Karl Rove time
11/13/2002 12:00:00 AM - Marvin Olasky
While Karl Rove, President Bush's top political adviser, has
undoubtedly enjoyed the praise he's receiving as the tactician behind last
week's Republican victories, his real concern is strategy: how to build a
Republican majority that will last not just for a single election day but
for a generation.
Along those lines, the Rove equation of George W. Bush and
William McKinley has received media attention, sometimes sarcastic, during
the past several years: Plunk "Rove" and "McKinley" into the Lexis/Nexis
data base, and over 200 references to articles citing both men show up.
What's commonly reported about the Rove paradigm is this:
McKinley won a narrow victory in 1896 but a big one in 1900, and five other
Republicans made the White House almost always a GOP preserve until 1933.
Republicans lost only when the party split in 1912, and Woodrow Wilson rode
in and then narrowly won re-election. Republicans went from squeaker to
repeated landslides by developing pro-growth policies with broad appeal.
Today's Republicans can go and do likewise.
What's not reported is that McKinley's strategy was political
but also moral: He refused to encourage class and ethnic warfare. His
opponent, William Jennings Bryan, leader of the Christian left in 1896 and
1900, tried to unite small farmers and urban workers in an attack on the
rich and a call for big government. Theodore Roosevelt, McKinley's running
mate in 1900, said, "If Bryan wins, we have before us some years of social
misery not markedly different from that of any South American republic."
Specific policies McKinley proposed are irrelevant now in our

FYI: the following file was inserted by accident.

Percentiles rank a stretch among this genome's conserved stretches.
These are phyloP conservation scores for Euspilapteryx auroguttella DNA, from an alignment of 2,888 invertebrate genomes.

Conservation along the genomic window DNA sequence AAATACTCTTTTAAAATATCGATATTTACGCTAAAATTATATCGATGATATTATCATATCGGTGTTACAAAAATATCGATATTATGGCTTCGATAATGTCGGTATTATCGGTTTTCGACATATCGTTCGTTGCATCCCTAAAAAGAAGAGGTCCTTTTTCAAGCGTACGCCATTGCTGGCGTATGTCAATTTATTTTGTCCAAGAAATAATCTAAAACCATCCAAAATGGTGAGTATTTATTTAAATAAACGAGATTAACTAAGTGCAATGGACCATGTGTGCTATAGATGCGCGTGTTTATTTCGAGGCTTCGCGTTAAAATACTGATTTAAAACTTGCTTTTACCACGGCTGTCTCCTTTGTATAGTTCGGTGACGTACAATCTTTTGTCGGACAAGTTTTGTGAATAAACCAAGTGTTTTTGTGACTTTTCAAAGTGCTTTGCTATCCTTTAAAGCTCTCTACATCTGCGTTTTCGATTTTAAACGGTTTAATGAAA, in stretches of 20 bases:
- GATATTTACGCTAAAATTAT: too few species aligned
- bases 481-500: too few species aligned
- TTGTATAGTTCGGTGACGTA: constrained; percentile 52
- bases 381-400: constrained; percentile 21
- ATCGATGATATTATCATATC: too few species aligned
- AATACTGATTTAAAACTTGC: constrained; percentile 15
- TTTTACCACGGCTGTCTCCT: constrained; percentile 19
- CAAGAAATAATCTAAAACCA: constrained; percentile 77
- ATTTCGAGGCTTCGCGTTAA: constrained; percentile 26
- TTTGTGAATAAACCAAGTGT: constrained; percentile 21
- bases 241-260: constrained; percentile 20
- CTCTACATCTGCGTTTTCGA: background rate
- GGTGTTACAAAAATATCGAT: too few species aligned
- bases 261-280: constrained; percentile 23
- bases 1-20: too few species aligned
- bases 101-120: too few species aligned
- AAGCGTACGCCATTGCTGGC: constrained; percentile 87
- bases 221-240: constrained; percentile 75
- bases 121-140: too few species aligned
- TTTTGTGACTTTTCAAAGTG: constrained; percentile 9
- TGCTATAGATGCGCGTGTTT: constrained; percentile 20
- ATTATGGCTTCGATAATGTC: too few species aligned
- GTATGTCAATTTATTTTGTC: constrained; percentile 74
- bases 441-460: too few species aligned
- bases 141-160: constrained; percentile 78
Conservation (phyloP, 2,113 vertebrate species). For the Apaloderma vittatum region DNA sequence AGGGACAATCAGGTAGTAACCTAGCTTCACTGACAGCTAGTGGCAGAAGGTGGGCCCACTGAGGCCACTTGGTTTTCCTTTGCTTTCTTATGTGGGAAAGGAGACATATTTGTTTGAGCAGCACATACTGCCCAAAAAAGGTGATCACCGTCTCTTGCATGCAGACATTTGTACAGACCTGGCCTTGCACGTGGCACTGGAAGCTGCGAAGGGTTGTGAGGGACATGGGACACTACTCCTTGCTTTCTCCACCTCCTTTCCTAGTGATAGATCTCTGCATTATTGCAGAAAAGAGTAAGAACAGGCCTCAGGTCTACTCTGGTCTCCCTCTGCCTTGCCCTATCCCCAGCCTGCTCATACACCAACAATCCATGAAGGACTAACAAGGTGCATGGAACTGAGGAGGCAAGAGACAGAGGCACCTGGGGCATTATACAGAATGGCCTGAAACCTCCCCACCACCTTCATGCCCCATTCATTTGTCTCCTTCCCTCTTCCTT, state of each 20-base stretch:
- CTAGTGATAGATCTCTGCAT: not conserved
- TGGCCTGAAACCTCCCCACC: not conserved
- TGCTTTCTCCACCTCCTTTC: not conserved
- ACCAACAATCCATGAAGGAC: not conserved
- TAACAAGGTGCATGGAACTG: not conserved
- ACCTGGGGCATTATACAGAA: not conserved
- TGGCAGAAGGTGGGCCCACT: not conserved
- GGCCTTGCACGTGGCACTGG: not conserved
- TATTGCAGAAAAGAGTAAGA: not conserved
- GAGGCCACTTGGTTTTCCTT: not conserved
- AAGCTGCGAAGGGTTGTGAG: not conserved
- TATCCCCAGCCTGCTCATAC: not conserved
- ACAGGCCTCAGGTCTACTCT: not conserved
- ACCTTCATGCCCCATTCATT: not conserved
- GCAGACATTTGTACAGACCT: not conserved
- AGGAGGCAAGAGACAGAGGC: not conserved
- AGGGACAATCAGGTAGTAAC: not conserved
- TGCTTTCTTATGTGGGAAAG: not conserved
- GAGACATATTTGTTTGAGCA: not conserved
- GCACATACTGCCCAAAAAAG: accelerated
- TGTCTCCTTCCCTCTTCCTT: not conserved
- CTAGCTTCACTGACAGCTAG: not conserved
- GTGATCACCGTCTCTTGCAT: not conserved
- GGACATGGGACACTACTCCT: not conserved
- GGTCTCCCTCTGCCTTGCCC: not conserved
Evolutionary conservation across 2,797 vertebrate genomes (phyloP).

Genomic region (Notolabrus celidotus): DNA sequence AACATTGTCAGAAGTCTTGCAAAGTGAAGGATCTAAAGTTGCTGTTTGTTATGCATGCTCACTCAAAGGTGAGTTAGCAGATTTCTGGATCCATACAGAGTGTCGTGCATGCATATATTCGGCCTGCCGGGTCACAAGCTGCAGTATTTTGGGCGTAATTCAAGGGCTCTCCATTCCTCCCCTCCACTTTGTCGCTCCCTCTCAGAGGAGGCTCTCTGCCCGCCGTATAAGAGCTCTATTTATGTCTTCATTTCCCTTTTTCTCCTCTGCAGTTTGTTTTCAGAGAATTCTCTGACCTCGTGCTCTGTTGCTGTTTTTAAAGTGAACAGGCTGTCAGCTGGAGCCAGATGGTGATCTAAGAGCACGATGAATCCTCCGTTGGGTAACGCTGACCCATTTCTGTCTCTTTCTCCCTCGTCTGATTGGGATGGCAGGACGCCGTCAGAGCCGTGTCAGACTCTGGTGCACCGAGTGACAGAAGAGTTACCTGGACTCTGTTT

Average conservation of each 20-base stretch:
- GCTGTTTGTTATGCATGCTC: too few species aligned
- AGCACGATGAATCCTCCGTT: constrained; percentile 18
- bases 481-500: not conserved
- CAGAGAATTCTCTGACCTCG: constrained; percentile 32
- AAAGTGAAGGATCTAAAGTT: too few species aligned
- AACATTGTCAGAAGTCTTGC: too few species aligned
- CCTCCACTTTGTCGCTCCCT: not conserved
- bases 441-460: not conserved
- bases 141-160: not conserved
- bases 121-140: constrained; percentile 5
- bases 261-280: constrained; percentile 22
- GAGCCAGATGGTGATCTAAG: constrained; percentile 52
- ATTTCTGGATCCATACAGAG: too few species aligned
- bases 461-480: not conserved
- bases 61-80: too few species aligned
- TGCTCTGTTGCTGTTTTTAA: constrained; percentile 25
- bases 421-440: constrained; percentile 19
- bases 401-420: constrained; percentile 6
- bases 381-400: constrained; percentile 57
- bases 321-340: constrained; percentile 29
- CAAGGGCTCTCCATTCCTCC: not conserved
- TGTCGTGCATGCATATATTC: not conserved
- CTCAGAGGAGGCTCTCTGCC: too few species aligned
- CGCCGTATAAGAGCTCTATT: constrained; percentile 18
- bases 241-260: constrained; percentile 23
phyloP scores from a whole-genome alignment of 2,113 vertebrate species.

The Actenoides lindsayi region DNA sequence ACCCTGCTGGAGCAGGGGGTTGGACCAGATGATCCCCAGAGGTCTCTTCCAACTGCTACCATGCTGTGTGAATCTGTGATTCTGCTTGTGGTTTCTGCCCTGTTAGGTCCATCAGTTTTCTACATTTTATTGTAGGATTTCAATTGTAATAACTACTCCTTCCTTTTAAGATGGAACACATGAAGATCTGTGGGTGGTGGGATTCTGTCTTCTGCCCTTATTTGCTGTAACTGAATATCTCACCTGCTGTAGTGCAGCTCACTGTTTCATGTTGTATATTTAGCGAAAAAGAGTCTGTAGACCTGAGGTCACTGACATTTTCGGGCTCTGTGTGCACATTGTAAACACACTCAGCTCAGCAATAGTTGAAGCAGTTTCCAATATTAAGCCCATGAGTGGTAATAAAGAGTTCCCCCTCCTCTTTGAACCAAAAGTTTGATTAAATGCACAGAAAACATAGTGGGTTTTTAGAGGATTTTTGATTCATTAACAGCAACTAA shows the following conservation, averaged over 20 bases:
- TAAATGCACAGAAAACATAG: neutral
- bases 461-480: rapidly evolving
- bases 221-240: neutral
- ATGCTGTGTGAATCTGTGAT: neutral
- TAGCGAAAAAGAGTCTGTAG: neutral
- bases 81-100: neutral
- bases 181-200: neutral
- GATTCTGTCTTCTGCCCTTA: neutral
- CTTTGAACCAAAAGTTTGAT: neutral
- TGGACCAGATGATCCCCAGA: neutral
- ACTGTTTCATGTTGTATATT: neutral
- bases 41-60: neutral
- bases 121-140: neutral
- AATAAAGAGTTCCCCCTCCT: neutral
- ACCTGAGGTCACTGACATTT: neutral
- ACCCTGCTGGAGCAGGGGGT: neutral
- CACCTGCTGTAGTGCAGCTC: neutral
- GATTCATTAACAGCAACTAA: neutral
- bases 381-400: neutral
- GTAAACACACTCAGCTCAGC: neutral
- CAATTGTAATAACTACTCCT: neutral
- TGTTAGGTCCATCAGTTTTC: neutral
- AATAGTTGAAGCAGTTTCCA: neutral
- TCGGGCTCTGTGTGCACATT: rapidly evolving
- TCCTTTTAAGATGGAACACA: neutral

different economic circumstances, but it's the thought that counts: Don't
play to economic and ethnic animosities. The Bush/Rove appreciation of
compassionate conservatism has both a political and moral base: Appeals to
Hispanics and initiatives that can truly help the poor are important both to
winning elections and to avoiding South American-style class conflict.
GOP leaders can now make their party a true majority one if they
show the ability to protect us from foreign enemies and from themselves.
They will have to fight hard against tendencies to appease dictators abroad
and to become dictators themselves, dispensing rewards to their pals. They
can achieve tactical successes that way, but they will be strategically
successful only if they promote decentralization and deregulation so that
rich and poor Americans learn to help each other instead of turning to
government. They will have to fight hard against vested interests, including
Building for a generation requires a boldness that goes beyond
tactics and even beyond strategy. It reaches to a rare combination of
determination plus vision. Since politics is a collision sport, people
committed to political principle and not just ephemeral popularity have to
be willing to tackle the demagogues among both rich and poor who play to
class and ethnic hatred. They need to do all that without becoming
President Bush and Karl Rove have the vision, one they've
promoted since Bush was governor: compassionate conservatism, a vision of
rich and poor, and of whites, blacks and Hispanics, working together in
communities and developing their own plans from the bottom up. Liberals
often respond condescendingly to that vision, saying it's a nice thought but
maintaining their belief that a strong government hand is needed. They have
what Thomas Sowell termed "the vision of the anointed." They see themselves
as saviors of the poor but have become oppressors.
The compassionate conservative vision, though, emphasizes
faith-based and community initiatives rather than bureaucratic ones.
President Bush needs to continue to speak out on this, and at the same time,
he and Rove should develop a legislative strategy that makes more people
aware of the clash of visions. Republicans don't have to downplay ideas, for
they are now the party of new ideas that can help both rich and poor and
bring about a generation of GOP dominance.